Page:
Needless to say this is not what I was expecting. I protested slightly, to the effect of, “but I didn’t have a choice, I did all I could, I have two kids to feed.” You know, the usual stuff. But alas it seemed destined to be.
I reluctantly gave him my credit card and he left to go do his thing.
It should be mentioned at this point that my train car consisted of myself, a handful of adults, and then a million French high schoolers who were just coming back from a trip to Amsterdam. Most of them passed out as soon as the train started moving, but a lot of them happily perked up when all of this drama started going down.
So anyway, the guy left, I miserably resumed reading my book, and then he eventually came back with a 133€ ticket (fine) and, after I signed everything, told me that he felt sorry (indifferent) that this had happened.
Being as I couldn’t actually do anything about it at the time, I just sat there pissed off and tried to decide what my next move would be. I figured I could go to the “Customer Service” office in the train station and talk to someone. So once we finally arrive in Paris, I walk into the station and look around but there are only ticket windows. Something tells me that’s not going to be helpful. Plus there’s a big line. No thanks.
I go to the glass “SNCF Information” cube in the center of the station. I explain to the guy (twice) what happened, and after he finally starts listening to what I’m saying, he raises his eyebrows and says, “Yikes, that sounds awful.”
No shit, Sherlock.
He thinks for a bit and then pulls out this complaint form and gives it to me. I look at the and it has all these fields to fill out, plus a big blank section where I have to write out my life’s story in French to explain to the SNCF why I deserve to get any money from them. Based on the fact that I don’t currently live in France, plus based on the fact that I have lived in France before and am quite familiar with how much effort goes into actually getting what would be called “service” in the States…I figured I had a better chance of getting mauled by a bear on the streets of Paris than getting any kind of refund from the SNCF.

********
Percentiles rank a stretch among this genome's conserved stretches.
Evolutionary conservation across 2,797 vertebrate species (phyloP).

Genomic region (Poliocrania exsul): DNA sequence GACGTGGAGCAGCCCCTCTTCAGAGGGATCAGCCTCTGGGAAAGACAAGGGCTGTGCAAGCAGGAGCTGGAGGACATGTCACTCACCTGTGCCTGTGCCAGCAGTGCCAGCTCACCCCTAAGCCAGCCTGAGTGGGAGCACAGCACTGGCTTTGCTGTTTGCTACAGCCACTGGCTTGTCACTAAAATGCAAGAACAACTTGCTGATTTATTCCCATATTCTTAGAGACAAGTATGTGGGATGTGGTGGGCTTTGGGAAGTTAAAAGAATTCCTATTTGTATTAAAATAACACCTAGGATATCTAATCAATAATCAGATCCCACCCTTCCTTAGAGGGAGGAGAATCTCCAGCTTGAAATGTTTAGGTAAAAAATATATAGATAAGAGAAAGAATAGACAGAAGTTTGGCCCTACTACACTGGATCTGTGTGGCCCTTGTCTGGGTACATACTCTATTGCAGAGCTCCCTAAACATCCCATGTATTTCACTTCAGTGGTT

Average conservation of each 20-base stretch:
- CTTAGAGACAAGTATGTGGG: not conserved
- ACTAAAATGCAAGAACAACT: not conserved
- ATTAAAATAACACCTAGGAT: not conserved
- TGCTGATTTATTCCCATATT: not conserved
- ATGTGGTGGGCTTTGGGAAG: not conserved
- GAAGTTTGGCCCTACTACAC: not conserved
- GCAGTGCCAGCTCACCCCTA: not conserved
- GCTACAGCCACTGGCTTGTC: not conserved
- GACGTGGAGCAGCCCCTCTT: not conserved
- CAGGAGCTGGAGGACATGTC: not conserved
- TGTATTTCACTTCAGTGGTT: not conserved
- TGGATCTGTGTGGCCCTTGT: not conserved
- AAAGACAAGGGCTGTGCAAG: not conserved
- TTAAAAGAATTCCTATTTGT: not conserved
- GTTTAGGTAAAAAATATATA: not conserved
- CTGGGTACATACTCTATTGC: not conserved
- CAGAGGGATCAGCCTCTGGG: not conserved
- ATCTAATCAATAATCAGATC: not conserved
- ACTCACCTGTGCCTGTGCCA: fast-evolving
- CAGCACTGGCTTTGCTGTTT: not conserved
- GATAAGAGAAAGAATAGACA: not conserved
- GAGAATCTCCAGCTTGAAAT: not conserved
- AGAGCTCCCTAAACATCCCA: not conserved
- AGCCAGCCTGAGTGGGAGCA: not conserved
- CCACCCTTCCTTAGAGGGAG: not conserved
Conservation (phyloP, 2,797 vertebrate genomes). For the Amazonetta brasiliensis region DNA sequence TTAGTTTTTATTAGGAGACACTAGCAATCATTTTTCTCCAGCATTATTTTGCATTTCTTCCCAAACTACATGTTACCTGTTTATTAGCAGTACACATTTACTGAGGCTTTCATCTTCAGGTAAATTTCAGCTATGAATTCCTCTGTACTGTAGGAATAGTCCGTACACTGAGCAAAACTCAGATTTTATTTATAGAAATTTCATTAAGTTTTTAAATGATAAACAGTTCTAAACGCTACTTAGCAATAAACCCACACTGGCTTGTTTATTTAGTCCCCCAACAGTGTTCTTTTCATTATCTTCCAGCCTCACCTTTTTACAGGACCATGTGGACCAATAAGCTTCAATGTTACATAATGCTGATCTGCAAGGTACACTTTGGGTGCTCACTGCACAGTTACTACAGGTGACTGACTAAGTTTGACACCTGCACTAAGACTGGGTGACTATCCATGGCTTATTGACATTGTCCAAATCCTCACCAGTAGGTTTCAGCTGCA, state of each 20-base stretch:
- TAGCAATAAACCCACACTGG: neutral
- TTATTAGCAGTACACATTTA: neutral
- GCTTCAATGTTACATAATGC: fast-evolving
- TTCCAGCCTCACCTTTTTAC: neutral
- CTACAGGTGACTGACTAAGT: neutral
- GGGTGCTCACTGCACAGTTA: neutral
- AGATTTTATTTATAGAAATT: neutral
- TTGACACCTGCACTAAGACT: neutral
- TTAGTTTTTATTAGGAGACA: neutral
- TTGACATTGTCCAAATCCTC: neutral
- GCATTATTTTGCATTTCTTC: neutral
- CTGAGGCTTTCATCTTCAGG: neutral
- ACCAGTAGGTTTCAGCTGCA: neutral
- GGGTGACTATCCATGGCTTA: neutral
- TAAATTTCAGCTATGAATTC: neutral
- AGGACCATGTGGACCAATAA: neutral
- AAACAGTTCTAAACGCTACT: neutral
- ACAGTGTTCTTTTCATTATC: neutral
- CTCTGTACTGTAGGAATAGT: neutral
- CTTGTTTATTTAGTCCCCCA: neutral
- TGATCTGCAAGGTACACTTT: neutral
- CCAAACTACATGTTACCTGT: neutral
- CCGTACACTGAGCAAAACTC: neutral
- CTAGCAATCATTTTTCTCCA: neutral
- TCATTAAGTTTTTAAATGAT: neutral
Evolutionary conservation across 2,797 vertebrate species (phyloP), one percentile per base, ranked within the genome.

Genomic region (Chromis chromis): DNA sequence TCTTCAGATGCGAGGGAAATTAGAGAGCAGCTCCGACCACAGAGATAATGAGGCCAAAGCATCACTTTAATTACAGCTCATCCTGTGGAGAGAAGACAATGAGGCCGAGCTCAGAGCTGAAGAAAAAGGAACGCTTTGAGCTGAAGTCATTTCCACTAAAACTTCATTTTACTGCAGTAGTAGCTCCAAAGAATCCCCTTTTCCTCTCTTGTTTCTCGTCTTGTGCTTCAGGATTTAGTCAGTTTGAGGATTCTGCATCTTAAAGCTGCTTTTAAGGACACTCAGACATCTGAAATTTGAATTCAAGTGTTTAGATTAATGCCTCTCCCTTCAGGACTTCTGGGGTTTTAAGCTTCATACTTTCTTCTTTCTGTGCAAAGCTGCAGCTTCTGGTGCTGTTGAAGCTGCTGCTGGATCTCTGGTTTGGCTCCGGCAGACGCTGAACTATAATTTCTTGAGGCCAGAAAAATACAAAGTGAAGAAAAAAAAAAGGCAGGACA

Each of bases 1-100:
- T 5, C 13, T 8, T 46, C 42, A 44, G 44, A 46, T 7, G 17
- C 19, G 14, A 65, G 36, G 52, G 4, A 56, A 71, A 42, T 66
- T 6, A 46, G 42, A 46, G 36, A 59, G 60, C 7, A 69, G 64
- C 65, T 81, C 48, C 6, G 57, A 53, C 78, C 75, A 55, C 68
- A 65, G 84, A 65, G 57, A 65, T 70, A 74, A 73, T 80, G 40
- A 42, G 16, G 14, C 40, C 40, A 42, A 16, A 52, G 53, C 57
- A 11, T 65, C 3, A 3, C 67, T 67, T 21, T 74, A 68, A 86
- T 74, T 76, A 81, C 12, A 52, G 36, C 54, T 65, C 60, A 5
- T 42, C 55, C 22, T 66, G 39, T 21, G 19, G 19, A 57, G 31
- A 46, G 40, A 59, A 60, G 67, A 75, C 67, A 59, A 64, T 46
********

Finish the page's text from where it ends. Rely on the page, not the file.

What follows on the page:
I asked if there was anything else he could do, to which he replied no. Then the thought occurred to me to ask if there was an SNCF boutique nearby. It was already pushing 6 o’clock though, so I wasn’t sure if one was going to be open, but I could put it on the To-Do List for the next day.
As luck would have it, there was a boutique (I keep saying “boutique” because that’s what it is in French…I guess in English we’d just say “store”?) right next to where Paula lives (the friend I stayed with in Paris), so I was able to walk to the store on my way to Paula’s with no problem.
I get there and sit down to talk to the lady behind the desk and explain what happened (twice). She looks at me, then turns to her colleague and says, “We can just refund him his ticket, right?” Her colleague replies, “Yeah, just give so-and-so a call.” So they make a phone call and happily give me €€!
So after filling out just a bit of paperwork, the lady writes down what happened for me, then makes copies of a bunch of stuff, and says she’ll send it all out in the morning!
I left the store with Paris in front of me, my problems behind me, and the rain above (and on) me. All in all, I’d count it an expensive win.
The next evening and day were filled with many meanderings and mini-adventures through the beautiful, twisty streets of Paris. I was asked if all this effort was worth visiting Paris for less than 48 hours. I replied, “yes” without hesitation. I’ll always go back to Paris whenever the opportunity presents itself.
|Happy to have finally arrived.|
|Getting our Prescriptions filled.|
|View from the café.|
|Many a good metro ride with Paula.|
|Morning caffeine boost.|
|End of the journey. Back in Sevilla.|
And that's it for now! Thanks for sticking through all these posts until the end. I hope the story was worth it, lol.